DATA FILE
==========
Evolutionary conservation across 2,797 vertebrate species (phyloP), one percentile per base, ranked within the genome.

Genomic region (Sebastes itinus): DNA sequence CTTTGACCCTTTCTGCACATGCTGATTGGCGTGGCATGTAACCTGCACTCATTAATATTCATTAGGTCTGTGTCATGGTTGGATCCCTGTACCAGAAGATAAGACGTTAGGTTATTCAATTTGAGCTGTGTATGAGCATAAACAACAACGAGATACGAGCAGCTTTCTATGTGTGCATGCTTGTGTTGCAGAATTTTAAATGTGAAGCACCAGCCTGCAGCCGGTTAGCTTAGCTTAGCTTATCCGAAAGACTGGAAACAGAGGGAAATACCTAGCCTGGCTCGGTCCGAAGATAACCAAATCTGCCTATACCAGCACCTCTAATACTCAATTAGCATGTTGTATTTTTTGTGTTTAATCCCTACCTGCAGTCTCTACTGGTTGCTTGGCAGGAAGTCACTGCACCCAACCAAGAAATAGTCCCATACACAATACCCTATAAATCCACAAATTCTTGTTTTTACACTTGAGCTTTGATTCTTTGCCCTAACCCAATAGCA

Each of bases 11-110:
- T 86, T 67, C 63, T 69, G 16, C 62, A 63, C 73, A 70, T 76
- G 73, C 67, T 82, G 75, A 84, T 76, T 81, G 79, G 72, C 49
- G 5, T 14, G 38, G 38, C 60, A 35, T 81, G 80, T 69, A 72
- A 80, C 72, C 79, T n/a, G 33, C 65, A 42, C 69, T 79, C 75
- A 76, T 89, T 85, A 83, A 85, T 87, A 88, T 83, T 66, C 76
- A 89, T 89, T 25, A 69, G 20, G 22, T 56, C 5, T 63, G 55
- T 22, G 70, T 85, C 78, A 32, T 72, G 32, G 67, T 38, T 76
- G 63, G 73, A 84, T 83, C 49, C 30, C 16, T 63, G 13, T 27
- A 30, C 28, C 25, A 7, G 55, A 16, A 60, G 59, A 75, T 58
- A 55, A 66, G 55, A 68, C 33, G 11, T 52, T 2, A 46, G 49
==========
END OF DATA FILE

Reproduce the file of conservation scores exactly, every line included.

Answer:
Evolutionary conservation across 2,797 vertebrate species (phyloP), one percentile per base, ranked within the genome.

Genomic region (Sebastes itinus): DNA sequence CTTTGACCCTTTCTGCACATGCTGATTGGCGTGGCATGTAACCTGCACTCATTAATATTCATTAGGTCTGTGTCATGGTTGGATCCCTGTACCAGAAGATAAGACGTTAGGTTATTCAATTTGAGCTGTGTATGAGCATAAACAACAACGAGATACGAGCAGCTTTCTATGTGTGCATGCTTGTGTTGCAGAATTTTAAATGTGAAGCACCAGCCTGCAGCCGGTTAGCTTAGCTTAGCTTATCCGAAAGACTGGAAACAGAGGGAAATACCTAGCCTGGCTCGGTCCGAAGATAACCAAATCTGCCTATACCAGCACCTCTAATACTCAATTAGCATGTTGTATTTTTTGTGTTTAATCCCTACCTGCAGTCTCTACTGGTTGCTTGGCAGGAAGTCACTGCACCCAACCAAGAAATAGTCCCATACACAATACCCTATAAATCCACAAATTCTTGTTTTTACACTTGAGCTTTGATTCTTTGCCCTAACCCAATAGCA

Each of bases 11-110:
- T 86, T 67, C 63, T 69, G 16, C 62, A 63, C 73, A 70, T 76
- G 73, C 67, T 82, G 75, A 84, T 76, T 81, G 79, G 72, C 49
- G 5, T 14, G 38, G 38, C 60, A 35, T 81, G 80, T 69, A 72
- A 80, C 72, C 79, T n/a, G 33, C 65, A 42, C 69, T 79, C 75
- A 76, T 89, T 85, A 83, A 85, T 87, A 88, T 83, T 66, C 76
- A 89, T 89, T 25, A 69, G 20, G 22, T 56, C 5, T 63, G 55
- T 22, G 70, T 85, C 78, A 32, T 72, G 32, G 67, T 38, T 76
- G 63, G 73, A 84, T 83, C 49, C 30, C 16, T 63, G 13, T 27
- A 30, C 28, C 25, A 7, G 55, A 16, A 60, G 59, A 75, T 58
- A 55, A 66, G 55, A 68, C 33, G 11, T 52, T 2, A 46, G 49